California Medical Cannabis Organ Transplant Act Wins Committee Vote. The measure, Assembly Bill 258, would bar health providers from denying organ transplants to people solely because they are medical marijuana patients. It has already passed the Assembly, and was approved Wednesday by the Senate Health Committee. It now heads for a Senate floor vote.

Heroin

New York Senate Approves Package of Heroin Bills. The state Senate Tuesday approved a package of bills aimed at curbing the state's opiate addiction problem. The package is a mix of treatment and law enforcement measures, including a measure allowing police to charge dealers with murder in overdose deaths. The bills now head to the Assembly.

International

Vancouver Tells Marc Emery to Cool It With His Cannabis Day Festival. "Prince of Pot" Marc Emery and his wife, Jodie, have been holding an annual July 1 Cannabis Day protest for nearly 20 years, but now Vancouver city officials have told them to cease and desist because "the city does not support or approve this event at this location as planned." But Jodie Emery said that people are going to show up regardless, and if there are any problems, "that's going to fall on the shoulders of the City reps who made this call."

Canada Supreme Court Expands Definition of Medical Marijuana to Include Edibles. The Canadian high court today ruled that medical marijuana is not limited to dried, smoked flowers, but also includes edibles, extracts, and derivatives. Read the opinion here.

Chronicle AM: AMA Wants Protection for Pot Docs, LA Marijuana Sentencing Reformed, More (6/9/15)

Another GOP presidential contender weighs in on marijuana policy, the nation's harshest pot laws are about to get a little better, the AMA sticks up for medical marijuana, er, cannabis, doctors, and more.

Carly Fiorina says marijuana legalization is a states' rights issue. (wikimedia.org)
Marijuana Policy

Carly Fiorina Says Marijuana Legalization a States' Right Issue. Republican presidential contender Carly Fiorina said Tuesday that while she personally opposed marijuana legalization, it should be up to the states. "I don't support legalized marijuana for a whole host of reasons, including the fact that this is a very complex chemical substance, and when we tell young people it is just like drinking a beer, we are not telling them the truth," she said. "But I think Colorado voters made a choice, I don't support their choice, but I do support their right to make that choice."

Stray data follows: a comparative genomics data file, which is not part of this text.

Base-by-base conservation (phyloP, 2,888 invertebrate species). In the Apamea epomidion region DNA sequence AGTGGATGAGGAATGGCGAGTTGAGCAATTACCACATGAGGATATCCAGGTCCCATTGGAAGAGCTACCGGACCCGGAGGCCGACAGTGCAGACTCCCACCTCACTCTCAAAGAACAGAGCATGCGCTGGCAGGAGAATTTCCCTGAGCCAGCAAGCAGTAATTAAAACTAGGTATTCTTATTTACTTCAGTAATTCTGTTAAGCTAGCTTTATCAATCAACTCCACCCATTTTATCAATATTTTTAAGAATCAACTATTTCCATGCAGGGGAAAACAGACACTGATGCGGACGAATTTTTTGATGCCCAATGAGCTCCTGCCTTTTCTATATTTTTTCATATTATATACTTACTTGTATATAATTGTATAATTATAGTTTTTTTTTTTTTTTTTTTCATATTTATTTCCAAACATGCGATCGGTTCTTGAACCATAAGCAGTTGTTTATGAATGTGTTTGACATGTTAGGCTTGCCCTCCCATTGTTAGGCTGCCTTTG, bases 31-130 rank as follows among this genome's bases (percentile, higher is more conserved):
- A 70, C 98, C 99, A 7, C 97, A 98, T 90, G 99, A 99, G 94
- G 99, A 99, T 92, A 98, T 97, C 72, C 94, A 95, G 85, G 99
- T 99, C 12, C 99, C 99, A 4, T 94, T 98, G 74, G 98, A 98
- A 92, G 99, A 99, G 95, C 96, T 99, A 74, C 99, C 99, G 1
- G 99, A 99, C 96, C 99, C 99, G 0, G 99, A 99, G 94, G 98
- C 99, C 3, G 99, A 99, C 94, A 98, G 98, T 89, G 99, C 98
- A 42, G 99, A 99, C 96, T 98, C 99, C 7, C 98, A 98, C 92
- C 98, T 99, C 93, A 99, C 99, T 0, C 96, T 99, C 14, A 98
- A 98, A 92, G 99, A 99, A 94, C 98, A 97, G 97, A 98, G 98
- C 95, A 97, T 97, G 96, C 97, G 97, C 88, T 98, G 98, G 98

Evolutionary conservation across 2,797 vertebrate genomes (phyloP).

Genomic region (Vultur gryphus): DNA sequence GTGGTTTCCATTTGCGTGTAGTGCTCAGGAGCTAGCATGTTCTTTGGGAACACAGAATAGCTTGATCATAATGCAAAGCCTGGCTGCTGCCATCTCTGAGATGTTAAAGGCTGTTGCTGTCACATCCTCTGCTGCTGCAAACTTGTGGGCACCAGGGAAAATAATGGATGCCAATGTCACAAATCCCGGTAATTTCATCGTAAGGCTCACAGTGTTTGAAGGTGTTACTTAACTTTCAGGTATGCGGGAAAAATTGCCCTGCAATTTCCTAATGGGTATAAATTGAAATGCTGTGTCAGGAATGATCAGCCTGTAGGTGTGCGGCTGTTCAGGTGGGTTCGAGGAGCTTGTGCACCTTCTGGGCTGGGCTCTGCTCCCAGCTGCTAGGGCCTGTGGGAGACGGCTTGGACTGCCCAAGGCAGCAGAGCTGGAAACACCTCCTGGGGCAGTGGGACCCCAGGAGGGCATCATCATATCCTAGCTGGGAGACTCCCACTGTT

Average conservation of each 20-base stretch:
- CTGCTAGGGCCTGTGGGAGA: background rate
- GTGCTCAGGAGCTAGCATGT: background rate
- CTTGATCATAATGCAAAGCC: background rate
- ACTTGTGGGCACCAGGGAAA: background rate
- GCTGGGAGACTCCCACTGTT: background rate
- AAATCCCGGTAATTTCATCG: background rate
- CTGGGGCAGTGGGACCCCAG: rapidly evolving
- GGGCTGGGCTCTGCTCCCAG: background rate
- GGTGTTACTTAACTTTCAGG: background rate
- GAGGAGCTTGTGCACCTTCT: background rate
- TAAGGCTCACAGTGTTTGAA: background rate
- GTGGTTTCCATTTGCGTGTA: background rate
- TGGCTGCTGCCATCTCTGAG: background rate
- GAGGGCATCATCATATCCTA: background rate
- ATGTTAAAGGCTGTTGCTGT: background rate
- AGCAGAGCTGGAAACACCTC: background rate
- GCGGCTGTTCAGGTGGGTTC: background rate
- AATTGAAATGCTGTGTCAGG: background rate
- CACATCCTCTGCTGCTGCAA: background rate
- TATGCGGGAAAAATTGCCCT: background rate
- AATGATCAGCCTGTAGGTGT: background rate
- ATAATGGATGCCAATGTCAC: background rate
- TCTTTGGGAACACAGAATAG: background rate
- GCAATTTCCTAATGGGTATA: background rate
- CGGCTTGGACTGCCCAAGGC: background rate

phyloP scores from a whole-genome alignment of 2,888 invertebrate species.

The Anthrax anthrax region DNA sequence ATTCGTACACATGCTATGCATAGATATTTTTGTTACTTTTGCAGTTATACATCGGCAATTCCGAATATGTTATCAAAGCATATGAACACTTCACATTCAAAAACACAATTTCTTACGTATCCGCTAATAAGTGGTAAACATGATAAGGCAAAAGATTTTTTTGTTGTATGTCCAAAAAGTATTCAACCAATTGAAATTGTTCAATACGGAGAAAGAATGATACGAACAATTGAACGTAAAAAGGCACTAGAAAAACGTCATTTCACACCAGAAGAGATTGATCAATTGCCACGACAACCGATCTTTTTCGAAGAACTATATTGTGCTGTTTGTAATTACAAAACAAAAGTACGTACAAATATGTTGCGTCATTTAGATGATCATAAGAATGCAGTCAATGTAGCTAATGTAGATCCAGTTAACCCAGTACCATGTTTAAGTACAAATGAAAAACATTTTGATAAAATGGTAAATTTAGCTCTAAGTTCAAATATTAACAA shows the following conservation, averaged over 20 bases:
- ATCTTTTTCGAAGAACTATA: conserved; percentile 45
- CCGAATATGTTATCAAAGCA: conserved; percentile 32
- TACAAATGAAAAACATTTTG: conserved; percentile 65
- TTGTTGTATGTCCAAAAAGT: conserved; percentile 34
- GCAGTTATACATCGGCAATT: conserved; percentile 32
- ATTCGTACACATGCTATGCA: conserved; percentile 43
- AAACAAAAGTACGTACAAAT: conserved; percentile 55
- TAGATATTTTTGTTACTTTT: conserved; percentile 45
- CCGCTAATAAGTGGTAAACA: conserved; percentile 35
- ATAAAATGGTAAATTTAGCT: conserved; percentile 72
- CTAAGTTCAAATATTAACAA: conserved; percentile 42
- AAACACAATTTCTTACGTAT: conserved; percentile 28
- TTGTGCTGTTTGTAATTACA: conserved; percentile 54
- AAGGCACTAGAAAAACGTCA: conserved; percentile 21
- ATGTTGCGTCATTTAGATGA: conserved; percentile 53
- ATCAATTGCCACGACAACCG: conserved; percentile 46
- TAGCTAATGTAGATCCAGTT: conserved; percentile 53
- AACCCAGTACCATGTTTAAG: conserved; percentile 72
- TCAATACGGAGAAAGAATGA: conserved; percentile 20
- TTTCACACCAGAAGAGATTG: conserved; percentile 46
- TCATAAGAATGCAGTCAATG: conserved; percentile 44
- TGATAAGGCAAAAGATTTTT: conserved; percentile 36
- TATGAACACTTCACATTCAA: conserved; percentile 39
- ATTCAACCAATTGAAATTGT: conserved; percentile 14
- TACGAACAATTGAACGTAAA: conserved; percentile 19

Louisiana Marijuana Sentencing Reforms Pass; Governor Expected to Sign. The state legislature Monday gave final approval to House Bill 149, which will make the state's draconian possession penalties somewhat less so. Gov. Bobby Jindal has signaled that he will sign the bill. For first offenders, the maximum penalty shrinks from six months to 15 days in jail; for second offenders, the penalty shrinks from a five-year felony to a six-month misdemeanor; for third-strikers, the penalty shrinks from a 20-year felony to a two-year felony. The bill also allows people charged with first-time possession to have their records expunged if they don't get busted again for pot within two years.

Oregon Legislators Have Tentative Pot Deal. Legislative negotiators have reached initial agreement on a way to move forward with implementing legalization. The deal foresees a possible 20% retail sales tax, with municipalities collecting up to 3%. The key question of whether municipalities can prohibit pot shops is being deferred to the courts or a work group charged with making recommendations for 2016. See this series of amendments for more details.

Medical Marijuana

AMA Calls for Protections for Medical Marijuana Doctors. Meeting at its annual convention in Chicago, the American Medical Association has passed a resolution called "Immunity from Federal Prosecution for Cannabis Prescribing." The resolution is "consistent with AMA policy to protect patient-physician communications about treatment options, supporting a public health approach rather than a law-enforcement focus, for individuals possessing cannabis for personal use and opposing government interference with the practice of medicine," the nation's largest doctors' group said.

Industrial Hemp

Nevada Governor Signs Hemp Research Bill. Gov. Bryan Sandoval last Friday signed into law Senate Bill 305, which will allow colleges, universities, and the state Agriculture Department to grow hemp for research purposes in a pilot program. But it doesn't allow commercial hemp production.

Law Enforcement

California School District Pays Out for Using Student as Drug Sting Bait. The Temecula Valley Unified School District will pay $200,000 to a family whose 14-year-old learning disabled son was recruited by an assistant principal to serve as bait in a drug sting. The sting took place even after the boy's mother objected. The boy's mother said the school's actions endangered her son, leading to him being labeled a snitch and to threats of physical violence against him. The sting was an effort to catch another student with marijuana.